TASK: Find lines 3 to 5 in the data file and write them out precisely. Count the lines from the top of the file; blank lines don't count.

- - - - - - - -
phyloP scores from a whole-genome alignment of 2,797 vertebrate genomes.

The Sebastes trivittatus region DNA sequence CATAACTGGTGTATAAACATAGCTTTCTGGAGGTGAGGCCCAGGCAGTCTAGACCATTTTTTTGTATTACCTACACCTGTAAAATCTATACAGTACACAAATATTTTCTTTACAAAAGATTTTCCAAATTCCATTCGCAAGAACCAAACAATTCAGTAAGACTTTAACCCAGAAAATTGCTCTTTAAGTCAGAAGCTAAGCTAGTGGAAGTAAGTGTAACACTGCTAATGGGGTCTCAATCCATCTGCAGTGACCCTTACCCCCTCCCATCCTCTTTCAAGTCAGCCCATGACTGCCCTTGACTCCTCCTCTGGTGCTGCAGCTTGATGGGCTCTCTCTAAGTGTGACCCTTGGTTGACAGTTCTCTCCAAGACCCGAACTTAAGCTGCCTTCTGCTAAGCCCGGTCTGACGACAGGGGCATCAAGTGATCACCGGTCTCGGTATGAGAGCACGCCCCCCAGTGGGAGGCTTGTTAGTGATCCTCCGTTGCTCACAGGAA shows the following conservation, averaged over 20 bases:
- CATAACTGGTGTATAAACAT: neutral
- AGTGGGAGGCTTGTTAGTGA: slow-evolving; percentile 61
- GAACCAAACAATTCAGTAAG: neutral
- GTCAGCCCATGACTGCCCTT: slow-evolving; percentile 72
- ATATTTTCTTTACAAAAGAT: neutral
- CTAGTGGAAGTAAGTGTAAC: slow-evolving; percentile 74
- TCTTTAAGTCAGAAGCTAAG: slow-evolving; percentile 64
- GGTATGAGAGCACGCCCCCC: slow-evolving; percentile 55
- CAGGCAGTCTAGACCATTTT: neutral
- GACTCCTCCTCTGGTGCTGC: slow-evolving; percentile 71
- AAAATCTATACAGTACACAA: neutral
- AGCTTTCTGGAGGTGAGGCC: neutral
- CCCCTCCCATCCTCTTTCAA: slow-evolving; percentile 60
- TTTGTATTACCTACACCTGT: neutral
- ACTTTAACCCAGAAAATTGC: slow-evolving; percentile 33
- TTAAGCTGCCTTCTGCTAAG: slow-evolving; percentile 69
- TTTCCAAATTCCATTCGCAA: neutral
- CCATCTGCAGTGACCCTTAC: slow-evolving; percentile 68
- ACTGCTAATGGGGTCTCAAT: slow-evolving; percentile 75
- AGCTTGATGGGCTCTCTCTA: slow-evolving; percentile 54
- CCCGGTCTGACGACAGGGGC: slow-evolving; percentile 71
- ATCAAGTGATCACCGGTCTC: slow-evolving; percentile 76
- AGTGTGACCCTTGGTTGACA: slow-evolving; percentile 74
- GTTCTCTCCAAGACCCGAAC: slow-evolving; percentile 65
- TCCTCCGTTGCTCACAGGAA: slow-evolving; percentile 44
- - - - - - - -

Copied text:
- CATAACTGGTGTATAAACAT: neutral
- AGTGGGAGGCTTGTTAGTGA: slow-evolving; percentile 61
- GAACCAAACAATTCAGTAAG: neutral